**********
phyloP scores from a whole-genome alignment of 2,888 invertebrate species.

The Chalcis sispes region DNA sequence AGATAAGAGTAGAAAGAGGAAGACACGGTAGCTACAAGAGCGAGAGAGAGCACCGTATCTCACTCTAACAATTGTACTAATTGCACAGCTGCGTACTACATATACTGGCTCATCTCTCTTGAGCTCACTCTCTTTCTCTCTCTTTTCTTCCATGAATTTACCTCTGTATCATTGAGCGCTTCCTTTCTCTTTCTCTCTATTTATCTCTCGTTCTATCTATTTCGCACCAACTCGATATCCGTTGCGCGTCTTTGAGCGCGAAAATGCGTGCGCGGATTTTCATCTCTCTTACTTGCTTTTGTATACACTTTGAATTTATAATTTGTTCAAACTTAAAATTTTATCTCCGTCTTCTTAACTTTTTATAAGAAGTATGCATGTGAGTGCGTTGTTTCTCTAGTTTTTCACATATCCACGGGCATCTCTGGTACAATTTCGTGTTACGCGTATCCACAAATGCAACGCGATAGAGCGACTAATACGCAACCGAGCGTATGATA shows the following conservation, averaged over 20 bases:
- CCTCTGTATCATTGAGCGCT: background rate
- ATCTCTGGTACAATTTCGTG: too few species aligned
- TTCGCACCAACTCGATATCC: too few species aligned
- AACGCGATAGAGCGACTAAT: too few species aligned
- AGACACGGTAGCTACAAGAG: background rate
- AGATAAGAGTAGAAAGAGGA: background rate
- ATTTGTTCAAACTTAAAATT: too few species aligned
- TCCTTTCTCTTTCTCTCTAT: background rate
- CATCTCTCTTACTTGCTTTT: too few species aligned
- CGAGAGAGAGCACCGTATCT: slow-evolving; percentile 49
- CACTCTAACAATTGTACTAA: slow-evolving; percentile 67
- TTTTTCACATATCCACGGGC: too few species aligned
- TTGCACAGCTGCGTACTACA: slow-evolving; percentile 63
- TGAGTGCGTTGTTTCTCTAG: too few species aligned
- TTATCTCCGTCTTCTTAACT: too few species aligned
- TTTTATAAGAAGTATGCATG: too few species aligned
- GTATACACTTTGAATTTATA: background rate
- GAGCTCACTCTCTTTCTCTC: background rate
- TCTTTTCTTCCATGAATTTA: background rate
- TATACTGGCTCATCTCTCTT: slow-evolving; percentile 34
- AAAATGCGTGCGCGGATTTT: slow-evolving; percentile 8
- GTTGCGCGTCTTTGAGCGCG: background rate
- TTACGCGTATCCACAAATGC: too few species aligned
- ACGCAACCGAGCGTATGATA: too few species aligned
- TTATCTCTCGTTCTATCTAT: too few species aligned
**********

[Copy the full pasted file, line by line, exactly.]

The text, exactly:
phyloP scores from a whole-genome alignment of 2,888 invertebrate species.

The Chalcis sispes region DNA sequence AGATAAGAGTAGAAAGAGGAAGACACGGTAGCTACAAGAGCGAGAGAGAGCACCGTATCTCACTCTAACAATTGTACTAATTGCACAGCTGCGTACTACATATACTGGCTCATCTCTCTTGAGCTCACTCTCTTTCTCTCTCTTTTCTTCCATGAATTTACCTCTGTATCATTGAGCGCTTCCTTTCTCTTTCTCTCTATTTATCTCTCGTTCTATCTATTTCGCACCAACTCGATATCCGTTGCGCGTCTTTGAGCGCGAAAATGCGTGCGCGGATTTTCATCTCTCTTACTTGCTTTTGTATACACTTTGAATTTATAATTTGTTCAAACTTAAAATTTTATCTCCGTCTTCTTAACTTTTTATAAGAAGTATGCATGTGAGTGCGTTGTTTCTCTAGTTTTTCACATATCCACGGGCATCTCTGGTACAATTTCGTGTTACGCGTATCCACAAATGCAACGCGATAGAGCGACTAATACGCAACCGAGCGTATGATA shows the following conservation, averaged over 20 bases:
- CCTCTGTATCATTGAGCGCT: background rate
- ATCTCTGGTACAATTTCGTG: too few species aligned
- TTCGCACCAACTCGATATCC: too few species aligned
- AACGCGATAGAGCGACTAAT: too few species aligned
- AGACACGGTAGCTACAAGAG: background rate
- AGATAAGAGTAGAAAGAGGA: background rate
- ATTTGTTCAAACTTAAAATT: too few species aligned
- TCCTTTCTCTTTCTCTCTAT: background rate
- CATCTCTCTTACTTGCTTTT: too few species aligned
- CGAGAGAGAGCACCGTATCT: slow-evolving; percentile 49
- CACTCTAACAATTGTACTAA: slow-evolving; percentile 67
- TTTTTCACATATCCACGGGC: too few species aligned
- TTGCACAGCTGCGTACTACA: slow-evolving; percentile 63
- TGAGTGCGTTGTTTCTCTAG: too few species aligned
- TTATCTCCGTCTTCTTAACT: too few species aligned
- TTTTATAAGAAGTATGCATG: too few species aligned
- GTATACACTTTGAATTTATA: background rate
- GAGCTCACTCTCTTTCTCTC: background rate
- TCTTTTCTTCCATGAATTTA: background rate
- TATACTGGCTCATCTCTCTT: slow-evolving; percentile 34
- AAAATGCGTGCGCGGATTTT: slow-evolving; percentile 8
- GTTGCGCGTCTTTGAGCGCG: background rate
- TTACGCGTATCCACAAATGC: too few species aligned
- ACGCAACCGAGCGTATGATA: too few species aligned
- TTATCTCTCGTTCTATCTAT: too few species aligned